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the Curator as Artist
Saturday, July 22, 2017 - Sunday, August 13, 2017
Opening Reception: Saturday, July 22, 4:00-6:00pm
“Our gallery curators, who are all volunteers and accomplished artists, work tirelessly to produce multiple shows each season at the Academy,” says Madaline Sparks, Vice President of the Academy Board. “This show is an opportunity for the community to get to know them through their work. It’s our way of thanking them for devoting their time and hard work to support our mission: Building Community Through the Arts.”
has an unabashed love of color. “I tend to depict subjects in an environment that encapsulates, creating an intricate puzzle of shape, pattern, color, and texture,” she says. Cohen uses media in several different ways—sometimes straightforward, as a single medium, such as chalk pastel, or with mixed media that might also include oil pastel, watercolor, and an assortment of vintage papers and frames. Her work is inspired by ancient and Medieval frescoes, Roman and Byzantine mosaics, and the artists Matisse, Bonnard, Modigliani, and Chagall. Her themes include Parisian artistic life in early 20th century, lush still lifes, and unique images of Shtetl life in Eastern Europe. She has an M.A. in Art History and, while largely self-taught as an artist, has taken classes at the Art Students League, 92nd St Y, and IS183. Cohen’s work has been shown nationally and internationally. She also has an extensive arts administration background, which includes 16 years as executive director and curator at Smithtown Township Arts Council non-profit arts center on Long Island.
Leslie Gabosh has been a working artist for over 40 years, painting still life as well as designing and fabricating jewelry. As a painter, her inspiration has been the 17th century and 18th century Dutch and Flemish paintings of the Golden Age, Spanish paintings of the 18th century, and the 19th century American painters. “My subjects are the incidentals of daily life. When I study the paintings of Adriaen Coorte, Willem van Aelst, and Luis Melendez, I see similar concerns and delights,” says Gabosh. She also enjoys the addition of contemporary subjects that add a whimsical touch and resonate with her aesthetic sensibility. “Historically, translucence and luminosity of natural objects have appealed to artists and viewers,” she says. “They relay a sense of tranquility and serenity that cancels out the noise of everyday chaos. A moment of quiet reflection can produce a calm and meditative perspective on these ordinary and highly recognizable objects.”
Barbara Lax Kranz is an abstract painter who draws her inspiration for her colorful, kinetic, and emotionally-resonant oil paintings from her life experiences. “My formal arts training was in dance, much of which was improvisational. This has had a significant influence on my painting,” she says. Lax Kranz lives and works in Chatham, NY. In addition to serving on the Spencertown Academy Curatorial Committee, she is heavily involved with Chatham Synagogue/Netivot Torah. Her works are in many private collections internationally.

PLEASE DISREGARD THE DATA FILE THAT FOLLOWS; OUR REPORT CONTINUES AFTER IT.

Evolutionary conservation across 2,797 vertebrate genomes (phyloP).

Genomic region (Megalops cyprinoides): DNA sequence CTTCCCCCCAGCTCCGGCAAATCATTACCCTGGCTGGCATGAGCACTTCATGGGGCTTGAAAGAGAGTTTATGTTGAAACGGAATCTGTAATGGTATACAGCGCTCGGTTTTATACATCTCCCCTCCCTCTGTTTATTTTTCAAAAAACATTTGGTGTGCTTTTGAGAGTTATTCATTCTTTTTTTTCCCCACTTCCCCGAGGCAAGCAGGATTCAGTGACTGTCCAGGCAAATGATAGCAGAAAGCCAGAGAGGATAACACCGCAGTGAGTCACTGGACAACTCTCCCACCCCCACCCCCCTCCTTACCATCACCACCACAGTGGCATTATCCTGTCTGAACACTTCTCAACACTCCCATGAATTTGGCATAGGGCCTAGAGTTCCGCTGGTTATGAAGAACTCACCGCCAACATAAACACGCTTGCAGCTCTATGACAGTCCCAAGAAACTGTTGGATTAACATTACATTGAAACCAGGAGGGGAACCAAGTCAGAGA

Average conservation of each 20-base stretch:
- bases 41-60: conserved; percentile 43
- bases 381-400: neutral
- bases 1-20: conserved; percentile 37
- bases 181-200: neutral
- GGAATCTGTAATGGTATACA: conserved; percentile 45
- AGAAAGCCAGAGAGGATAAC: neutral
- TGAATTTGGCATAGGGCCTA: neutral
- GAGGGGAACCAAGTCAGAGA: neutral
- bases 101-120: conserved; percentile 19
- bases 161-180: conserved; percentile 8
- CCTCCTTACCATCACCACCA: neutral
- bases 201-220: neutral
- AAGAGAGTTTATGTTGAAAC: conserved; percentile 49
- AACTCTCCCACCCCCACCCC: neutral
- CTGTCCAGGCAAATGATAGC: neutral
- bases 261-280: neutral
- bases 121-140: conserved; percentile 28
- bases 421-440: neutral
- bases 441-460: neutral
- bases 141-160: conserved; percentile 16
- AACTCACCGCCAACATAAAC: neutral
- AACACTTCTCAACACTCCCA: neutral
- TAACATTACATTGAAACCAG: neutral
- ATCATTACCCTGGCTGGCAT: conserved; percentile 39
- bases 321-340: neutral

Lynn Rothenberg has been taking photographs since age seven, when her parents gave her a small, red, plastic camera for her birthday. After graduating from college, she attended Skidmore College Summer Six arts program, where she took her first formal photography class with David Ahlstead. She went on to study commercial photography at the Academy of Arts in San Francisco and worked as a production assistant and photographer in an advertising agency while also working freelance with modeling agencies. After she moved to the Capital District, she was a photographer for a weekly newspaper until she opened her own photography studio where she focused on people, especially children. “During a portrait session, I take my time, develop rapport with my subject and strive to capture mood and personality with an honest, straightforward approach,” says Rothenberg.
Artist Barbara Willner is an expert in historical techniques. She makes drawings and paints in oil and egg tempera, as well as pre-modern decorative art methods using varnishes, gold leaf, and metallic powders. She trained in fine art and design at Pratt Institute, studied etching at the Art Students League, and classical drawing at Die Form in Munich. She was vice president of the Historical Society of Early American Decoration (HSEAD) and helped lead it into the 21st century. “All art is about looking, and every work of art is a record of how an artist ‘saw’ at the time it was made,” says Willner. “Drawing nature requires intense observation, grasping an object’s essentials of shape, density, and reflectivity, along with its particularities of time, age, and individuality.”